Eric Morehead: Well, first is and always the case, is doing a complete risk assessment of not only what compliance risks you face, so you know where to marshal your resources, but also look at what's in place. We talked about the fact that a lot of smaller organizations don't have much, if anything, in place before they're forced to have a program put in place, and maybe sometimes that's because they become a government contractor and they need to have a program. Let's say you're an organization that does have a code of conduct and does have some training. Step one would be evaluating that and taking a look and see, is this really going to be deemed an effective program under the expectations that we know that are out there now? And what risks are we facing? Does this program address those risks? So the first step always, whether you're a government contractor or not, is the risk assessment process. And that's been reiterated again by our friends at the Department of Justice over the past few years with the program memorandum that they've updated.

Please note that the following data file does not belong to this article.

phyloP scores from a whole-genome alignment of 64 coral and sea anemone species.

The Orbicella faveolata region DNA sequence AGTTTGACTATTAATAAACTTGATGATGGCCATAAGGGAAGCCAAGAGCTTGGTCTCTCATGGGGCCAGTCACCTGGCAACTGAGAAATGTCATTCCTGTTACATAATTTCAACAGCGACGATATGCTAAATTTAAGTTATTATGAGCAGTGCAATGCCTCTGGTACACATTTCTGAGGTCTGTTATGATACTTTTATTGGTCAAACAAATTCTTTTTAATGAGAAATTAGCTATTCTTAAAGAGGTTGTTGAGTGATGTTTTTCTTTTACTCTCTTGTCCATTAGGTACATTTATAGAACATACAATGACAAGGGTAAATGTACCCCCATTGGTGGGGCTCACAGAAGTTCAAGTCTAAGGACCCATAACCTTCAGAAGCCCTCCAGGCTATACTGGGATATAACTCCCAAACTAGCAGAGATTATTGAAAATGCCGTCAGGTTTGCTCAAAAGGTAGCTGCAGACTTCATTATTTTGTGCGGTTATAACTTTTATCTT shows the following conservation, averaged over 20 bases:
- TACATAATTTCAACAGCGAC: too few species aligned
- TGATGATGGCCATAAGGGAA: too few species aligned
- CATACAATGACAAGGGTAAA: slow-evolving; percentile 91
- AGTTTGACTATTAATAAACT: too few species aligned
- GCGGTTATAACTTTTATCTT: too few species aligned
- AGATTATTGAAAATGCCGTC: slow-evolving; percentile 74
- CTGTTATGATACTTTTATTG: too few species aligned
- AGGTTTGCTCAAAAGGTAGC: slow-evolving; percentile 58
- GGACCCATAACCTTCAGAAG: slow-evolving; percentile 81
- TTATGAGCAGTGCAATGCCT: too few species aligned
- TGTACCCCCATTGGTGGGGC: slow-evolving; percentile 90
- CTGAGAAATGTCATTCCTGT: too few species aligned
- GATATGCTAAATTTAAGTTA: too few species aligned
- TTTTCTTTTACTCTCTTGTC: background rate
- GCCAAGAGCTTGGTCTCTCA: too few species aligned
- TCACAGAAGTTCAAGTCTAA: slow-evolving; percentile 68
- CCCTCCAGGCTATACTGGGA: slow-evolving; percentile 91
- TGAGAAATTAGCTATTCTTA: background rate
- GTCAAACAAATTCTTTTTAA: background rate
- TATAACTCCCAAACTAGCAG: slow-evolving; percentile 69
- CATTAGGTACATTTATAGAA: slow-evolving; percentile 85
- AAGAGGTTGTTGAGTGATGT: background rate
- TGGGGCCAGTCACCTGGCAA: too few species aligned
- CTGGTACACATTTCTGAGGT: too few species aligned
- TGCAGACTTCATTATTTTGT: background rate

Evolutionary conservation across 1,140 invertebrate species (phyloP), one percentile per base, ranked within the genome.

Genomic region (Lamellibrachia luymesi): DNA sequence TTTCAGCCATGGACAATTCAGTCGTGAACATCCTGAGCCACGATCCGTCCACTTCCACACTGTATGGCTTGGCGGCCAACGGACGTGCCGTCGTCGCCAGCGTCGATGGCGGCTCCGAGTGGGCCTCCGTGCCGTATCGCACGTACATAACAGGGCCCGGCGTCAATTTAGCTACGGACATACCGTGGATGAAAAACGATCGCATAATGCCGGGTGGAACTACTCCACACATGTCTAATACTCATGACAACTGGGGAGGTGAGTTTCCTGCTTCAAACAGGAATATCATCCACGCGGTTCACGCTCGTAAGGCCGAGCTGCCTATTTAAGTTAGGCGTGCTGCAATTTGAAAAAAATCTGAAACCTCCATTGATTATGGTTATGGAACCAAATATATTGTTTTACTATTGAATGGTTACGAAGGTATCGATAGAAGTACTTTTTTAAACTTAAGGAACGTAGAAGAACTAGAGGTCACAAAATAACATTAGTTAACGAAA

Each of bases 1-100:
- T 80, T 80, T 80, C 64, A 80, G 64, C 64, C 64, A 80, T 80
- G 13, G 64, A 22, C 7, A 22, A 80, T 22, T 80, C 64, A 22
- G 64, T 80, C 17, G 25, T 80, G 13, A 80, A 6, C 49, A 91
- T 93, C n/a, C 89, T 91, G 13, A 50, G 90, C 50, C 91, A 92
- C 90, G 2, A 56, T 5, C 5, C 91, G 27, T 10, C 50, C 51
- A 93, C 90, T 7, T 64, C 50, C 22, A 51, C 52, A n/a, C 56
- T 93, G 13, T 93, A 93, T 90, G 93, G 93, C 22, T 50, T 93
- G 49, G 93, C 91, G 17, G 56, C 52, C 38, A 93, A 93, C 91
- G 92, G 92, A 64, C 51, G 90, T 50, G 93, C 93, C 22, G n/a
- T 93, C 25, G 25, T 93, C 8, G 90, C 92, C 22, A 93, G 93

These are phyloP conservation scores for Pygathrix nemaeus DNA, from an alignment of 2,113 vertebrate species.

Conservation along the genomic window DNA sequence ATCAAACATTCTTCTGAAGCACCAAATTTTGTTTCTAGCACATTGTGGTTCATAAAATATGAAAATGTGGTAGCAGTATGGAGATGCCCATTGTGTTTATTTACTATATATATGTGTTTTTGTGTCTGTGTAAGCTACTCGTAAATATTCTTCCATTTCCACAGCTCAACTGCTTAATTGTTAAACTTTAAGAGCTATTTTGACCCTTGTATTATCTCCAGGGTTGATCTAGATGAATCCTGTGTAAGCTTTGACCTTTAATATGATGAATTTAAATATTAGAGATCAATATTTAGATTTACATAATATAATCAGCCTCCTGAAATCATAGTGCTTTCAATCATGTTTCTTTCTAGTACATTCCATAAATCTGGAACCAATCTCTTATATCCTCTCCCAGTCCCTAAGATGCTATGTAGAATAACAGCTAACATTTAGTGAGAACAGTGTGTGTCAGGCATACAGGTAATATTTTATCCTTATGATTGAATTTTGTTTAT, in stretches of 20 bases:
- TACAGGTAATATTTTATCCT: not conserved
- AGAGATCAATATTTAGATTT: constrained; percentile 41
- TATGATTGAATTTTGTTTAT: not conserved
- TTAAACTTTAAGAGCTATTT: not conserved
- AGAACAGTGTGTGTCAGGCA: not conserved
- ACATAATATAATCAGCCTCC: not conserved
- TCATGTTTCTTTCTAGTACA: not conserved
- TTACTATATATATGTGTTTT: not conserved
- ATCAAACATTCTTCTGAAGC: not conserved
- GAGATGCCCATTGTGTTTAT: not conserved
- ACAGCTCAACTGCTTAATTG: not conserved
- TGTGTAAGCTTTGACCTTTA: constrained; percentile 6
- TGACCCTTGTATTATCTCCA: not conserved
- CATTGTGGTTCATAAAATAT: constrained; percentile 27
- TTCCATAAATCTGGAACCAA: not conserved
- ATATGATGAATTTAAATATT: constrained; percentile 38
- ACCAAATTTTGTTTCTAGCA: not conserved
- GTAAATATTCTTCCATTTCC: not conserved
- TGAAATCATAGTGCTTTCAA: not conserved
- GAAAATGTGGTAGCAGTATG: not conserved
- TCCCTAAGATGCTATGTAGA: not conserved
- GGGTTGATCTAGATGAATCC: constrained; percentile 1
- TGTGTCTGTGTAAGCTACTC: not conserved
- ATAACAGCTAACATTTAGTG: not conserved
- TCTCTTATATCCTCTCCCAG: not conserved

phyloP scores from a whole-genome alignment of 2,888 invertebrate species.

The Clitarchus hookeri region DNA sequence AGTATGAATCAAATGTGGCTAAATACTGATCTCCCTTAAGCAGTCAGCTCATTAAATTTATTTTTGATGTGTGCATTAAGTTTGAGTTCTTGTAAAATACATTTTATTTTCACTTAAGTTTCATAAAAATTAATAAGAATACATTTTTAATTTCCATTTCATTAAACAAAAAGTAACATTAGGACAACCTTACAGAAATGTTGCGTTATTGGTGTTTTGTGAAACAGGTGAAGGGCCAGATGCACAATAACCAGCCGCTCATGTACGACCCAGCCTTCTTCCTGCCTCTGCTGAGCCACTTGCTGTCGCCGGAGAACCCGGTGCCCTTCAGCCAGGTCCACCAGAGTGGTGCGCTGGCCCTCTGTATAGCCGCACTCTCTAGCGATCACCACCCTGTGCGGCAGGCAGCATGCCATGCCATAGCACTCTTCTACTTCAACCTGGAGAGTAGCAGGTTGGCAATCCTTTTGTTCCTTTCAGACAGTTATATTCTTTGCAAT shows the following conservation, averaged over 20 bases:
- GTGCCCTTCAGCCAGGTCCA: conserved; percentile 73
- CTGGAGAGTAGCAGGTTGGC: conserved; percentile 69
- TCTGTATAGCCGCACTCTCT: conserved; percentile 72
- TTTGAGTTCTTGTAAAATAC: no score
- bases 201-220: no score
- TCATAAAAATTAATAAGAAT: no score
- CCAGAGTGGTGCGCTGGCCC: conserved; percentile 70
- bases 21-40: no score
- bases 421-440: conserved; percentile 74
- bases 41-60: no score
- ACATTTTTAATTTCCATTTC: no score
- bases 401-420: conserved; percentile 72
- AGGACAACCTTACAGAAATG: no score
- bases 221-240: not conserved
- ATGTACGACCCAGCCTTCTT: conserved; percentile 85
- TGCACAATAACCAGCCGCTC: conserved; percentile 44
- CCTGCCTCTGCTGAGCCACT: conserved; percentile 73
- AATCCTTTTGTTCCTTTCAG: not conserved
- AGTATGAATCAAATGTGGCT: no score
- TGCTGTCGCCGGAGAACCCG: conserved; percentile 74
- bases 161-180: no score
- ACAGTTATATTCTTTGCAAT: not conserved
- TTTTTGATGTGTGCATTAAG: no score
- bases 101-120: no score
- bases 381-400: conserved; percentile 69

That risk assessment piece is the very first thing that's listed as a program requirement in the document. It's under the first heading, is the program well-designed? The first section is risk assessment. That's how you know what the environment is that you're facing and what risks you need to address, and also it allows you to assess what's in place, what controls you already have and whether those are effective. Second thing is those specific components that are mentioned both in the sentencing guideline standards and in the FAR regulation, so written standards, code of conduct. Specifically code of conduct when you're talking about the FAR regulations, it talks specifically about having that code within 30 days. So written standards are really important. Training and communication is specifically mentioned in the FAR guidelines and also obviously in the sentencing guidelines standards, so making sure you have training, a reporting mechanism.